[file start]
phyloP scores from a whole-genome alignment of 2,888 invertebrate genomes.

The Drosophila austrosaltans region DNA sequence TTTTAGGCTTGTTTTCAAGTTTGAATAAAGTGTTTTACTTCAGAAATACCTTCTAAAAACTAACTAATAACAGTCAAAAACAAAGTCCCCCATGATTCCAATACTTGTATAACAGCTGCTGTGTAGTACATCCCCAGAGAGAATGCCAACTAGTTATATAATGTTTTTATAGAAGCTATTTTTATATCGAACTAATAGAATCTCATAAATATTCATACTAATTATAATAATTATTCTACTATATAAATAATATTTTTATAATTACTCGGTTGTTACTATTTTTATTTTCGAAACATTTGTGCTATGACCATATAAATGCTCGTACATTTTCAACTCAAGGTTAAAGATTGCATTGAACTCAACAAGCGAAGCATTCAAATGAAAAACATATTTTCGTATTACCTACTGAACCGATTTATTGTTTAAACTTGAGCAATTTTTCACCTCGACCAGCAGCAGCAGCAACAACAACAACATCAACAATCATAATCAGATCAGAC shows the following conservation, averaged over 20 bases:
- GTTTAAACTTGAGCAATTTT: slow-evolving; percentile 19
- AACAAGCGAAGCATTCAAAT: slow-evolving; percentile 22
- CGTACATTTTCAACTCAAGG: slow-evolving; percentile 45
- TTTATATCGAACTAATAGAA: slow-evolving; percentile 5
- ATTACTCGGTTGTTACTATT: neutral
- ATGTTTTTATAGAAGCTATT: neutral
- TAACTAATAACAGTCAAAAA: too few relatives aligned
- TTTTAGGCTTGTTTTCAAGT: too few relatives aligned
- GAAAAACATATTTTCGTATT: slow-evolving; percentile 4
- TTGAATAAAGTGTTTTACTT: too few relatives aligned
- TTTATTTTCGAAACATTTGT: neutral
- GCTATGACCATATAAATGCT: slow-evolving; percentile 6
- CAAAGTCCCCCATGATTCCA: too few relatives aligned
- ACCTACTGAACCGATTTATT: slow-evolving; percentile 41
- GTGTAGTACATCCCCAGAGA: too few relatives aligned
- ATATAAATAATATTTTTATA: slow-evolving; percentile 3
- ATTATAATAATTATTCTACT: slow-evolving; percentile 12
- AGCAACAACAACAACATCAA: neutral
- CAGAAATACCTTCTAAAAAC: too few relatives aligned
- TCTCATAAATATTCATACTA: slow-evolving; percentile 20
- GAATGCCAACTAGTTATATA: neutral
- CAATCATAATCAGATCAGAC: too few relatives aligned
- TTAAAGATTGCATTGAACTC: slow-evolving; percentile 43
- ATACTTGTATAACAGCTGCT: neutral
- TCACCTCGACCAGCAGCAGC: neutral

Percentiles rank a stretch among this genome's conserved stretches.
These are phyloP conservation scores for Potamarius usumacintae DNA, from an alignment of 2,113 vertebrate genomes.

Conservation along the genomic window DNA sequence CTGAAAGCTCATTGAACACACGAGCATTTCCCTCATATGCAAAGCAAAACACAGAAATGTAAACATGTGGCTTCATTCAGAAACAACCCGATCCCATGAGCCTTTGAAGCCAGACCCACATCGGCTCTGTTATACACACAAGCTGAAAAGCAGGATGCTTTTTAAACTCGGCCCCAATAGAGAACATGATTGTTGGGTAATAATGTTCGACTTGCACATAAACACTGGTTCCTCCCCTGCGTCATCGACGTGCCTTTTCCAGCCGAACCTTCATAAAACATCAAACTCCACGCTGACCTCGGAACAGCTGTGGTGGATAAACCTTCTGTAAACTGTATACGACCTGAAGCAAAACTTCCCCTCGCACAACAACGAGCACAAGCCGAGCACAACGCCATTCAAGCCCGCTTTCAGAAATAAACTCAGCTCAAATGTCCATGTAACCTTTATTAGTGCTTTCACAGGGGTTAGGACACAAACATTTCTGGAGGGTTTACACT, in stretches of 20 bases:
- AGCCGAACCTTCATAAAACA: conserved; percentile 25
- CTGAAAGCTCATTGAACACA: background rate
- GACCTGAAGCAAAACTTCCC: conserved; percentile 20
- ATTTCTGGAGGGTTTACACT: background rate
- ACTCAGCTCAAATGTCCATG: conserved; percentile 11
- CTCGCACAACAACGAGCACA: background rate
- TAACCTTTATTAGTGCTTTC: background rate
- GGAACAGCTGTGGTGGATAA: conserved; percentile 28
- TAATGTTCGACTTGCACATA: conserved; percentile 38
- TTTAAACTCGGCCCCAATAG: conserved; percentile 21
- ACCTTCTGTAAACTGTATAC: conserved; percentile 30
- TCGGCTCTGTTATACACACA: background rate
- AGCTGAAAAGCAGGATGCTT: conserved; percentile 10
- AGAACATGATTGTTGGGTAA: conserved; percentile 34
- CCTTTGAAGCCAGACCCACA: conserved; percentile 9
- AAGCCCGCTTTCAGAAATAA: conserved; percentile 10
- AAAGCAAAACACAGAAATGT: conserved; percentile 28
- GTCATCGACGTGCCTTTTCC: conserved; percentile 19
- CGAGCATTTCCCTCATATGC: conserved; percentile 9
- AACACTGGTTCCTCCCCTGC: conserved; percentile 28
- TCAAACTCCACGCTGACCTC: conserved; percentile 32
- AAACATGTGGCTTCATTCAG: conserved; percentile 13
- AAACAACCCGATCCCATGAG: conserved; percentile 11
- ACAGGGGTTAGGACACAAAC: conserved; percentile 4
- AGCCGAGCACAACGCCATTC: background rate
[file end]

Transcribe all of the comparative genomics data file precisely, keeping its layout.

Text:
phyloP scores from a whole-genome alignment of 2,888 invertebrate genomes.

The Drosophila austrosaltans region DNA sequence TTTTAGGCTTGTTTTCAAGTTTGAATAAAGTGTTTTACTTCAGAAATACCTTCTAAAAACTAACTAATAACAGTCAAAAACAAAGTCCCCCATGATTCCAATACTTGTATAACAGCTGCTGTGTAGTACATCCCCAGAGAGAATGCCAACTAGTTATATAATGTTTTTATAGAAGCTATTTTTATATCGAACTAATAGAATCTCATAAATATTCATACTAATTATAATAATTATTCTACTATATAAATAATATTTTTATAATTACTCGGTTGTTACTATTTTTATTTTCGAAACATTTGTGCTATGACCATATAAATGCTCGTACATTTTCAACTCAAGGTTAAAGATTGCATTGAACTCAACAAGCGAAGCATTCAAATGAAAAACATATTTTCGTATTACCTACTGAACCGATTTATTGTTTAAACTTGAGCAATTTTTCACCTCGACCAGCAGCAGCAGCAACAACAACAACATCAACAATCATAATCAGATCAGAC shows the following conservation, averaged over 20 bases:
- GTTTAAACTTGAGCAATTTT: slow-evolving; percentile 19
- AACAAGCGAAGCATTCAAAT: slow-evolving; percentile 22
- CGTACATTTTCAACTCAAGG: slow-evolving; percentile 45
- TTTATATCGAACTAATAGAA: slow-evolving; percentile 5
- ATTACTCGGTTGTTACTATT: neutral
- ATGTTTTTATAGAAGCTATT: neutral
- TAACTAATAACAGTCAAAAA: too few relatives aligned
- TTTTAGGCTTGTTTTCAAGT: too few relatives aligned
- GAAAAACATATTTTCGTATT: slow-evolving; percentile 4
- TTGAATAAAGTGTTTTACTT: too few relatives aligned
- TTTATTTTCGAAACATTTGT: neutral
- GCTATGACCATATAAATGCT: slow-evolving; percentile 6
- CAAAGTCCCCCATGATTCCA: too few relatives aligned
- ACCTACTGAACCGATTTATT: slow-evolving; percentile 41
- GTGTAGTACATCCCCAGAGA: too few relatives aligned
- ATATAAATAATATTTTTATA: slow-evolving; percentile 3
- ATTATAATAATTATTCTACT: slow-evolving; percentile 12
- AGCAACAACAACAACATCAA: neutral
- CAGAAATACCTTCTAAAAAC: too few relatives aligned
- TCTCATAAATATTCATACTA: slow-evolving; percentile 20
- GAATGCCAACTAGTTATATA: neutral
- CAATCATAATCAGATCAGAC: too few relatives aligned
- TTAAAGATTGCATTGAACTC: slow-evolving; percentile 43
- ATACTTGTATAACAGCTGCT: neutral
- TCACCTCGACCAGCAGCAGC: neutral

Percentiles rank a stretch among this genome's conserved stretches.
These are phyloP conservation scores for Potamarius usumacintae DNA, from an alignment of 2,113 vertebrate genomes.

Conservation along the genomic window DNA sequence CTGAAAGCTCATTGAACACACGAGCATTTCCCTCATATGCAAAGCAAAACACAGAAATGTAAACATGTGGCTTCATTCAGAAACAACCCGATCCCATGAGCCTTTGAAGCCAGACCCACATCGGCTCTGTTATACACACAAGCTGAAAAGCAGGATGCTTTTTAAACTCGGCCCCAATAGAGAACATGATTGTTGGGTAATAATGTTCGACTTGCACATAAACACTGGTTCCTCCCCTGCGTCATCGACGTGCCTTTTCCAGCCGAACCTTCATAAAACATCAAACTCCACGCTGACCTCGGAACAGCTGTGGTGGATAAACCTTCTGTAAACTGTATACGACCTGAAGCAAAACTTCCCCTCGCACAACAACGAGCACAAGCCGAGCACAACGCCATTCAAGCCCGCTTTCAGAAATAAACTCAGCTCAAATGTCCATGTAACCTTTATTAGTGCTTTCACAGGGGTTAGGACACAAACATTTCTGGAGGGTTTACACT, in stretches of 20 bases:
- AGCCGAACCTTCATAAAACA: conserved; percentile 25
- CTGAAAGCTCATTGAACACA: background rate
- GACCTGAAGCAAAACTTCCC: conserved; percentile 20
- ATTTCTGGAGGGTTTACACT: background rate
- ACTCAGCTCAAATGTCCATG: conserved; percentile 11
- CTCGCACAACAACGAGCACA: background rate
- TAACCTTTATTAGTGCTTTC: background rate
- GGAACAGCTGTGGTGGATAA: conserved; percentile 28
- TAATGTTCGACTTGCACATA: conserved; percentile 38
- TTTAAACTCGGCCCCAATAG: conserved; percentile 21
- ACCTTCTGTAAACTGTATAC: conserved; percentile 30
- TCGGCTCTGTTATACACACA: background rate
- AGCTGAAAAGCAGGATGCTT: conserved; percentile 10
- AGAACATGATTGTTGGGTAA: conserved; percentile 34
- CCTTTGAAGCCAGACCCACA: conserved; percentile 9
- AAGCCCGCTTTCAGAAATAA: conserved; percentile 10
- AAAGCAAAACACAGAAATGT: conserved; percentile 28
- GTCATCGACGTGCCTTTTCC: conserved; percentile 19
- CGAGCATTTCCCTCATATGC: conserved; percentile 9
- AACACTGGTTCCTCCCCTGC: conserved; percentile 28
- TCAAACTCCACGCTGACCTC: conserved; percentile 32
- AAACATGTGGCTTCATTCAG: conserved; percentile 13
- AAACAACCCGATCCCATGAG: conserved; percentile 11
- ACAGGGGTTAGGACACAAAC: conserved; percentile 4
- AGCCGAGCACAACGCCATTC: background rate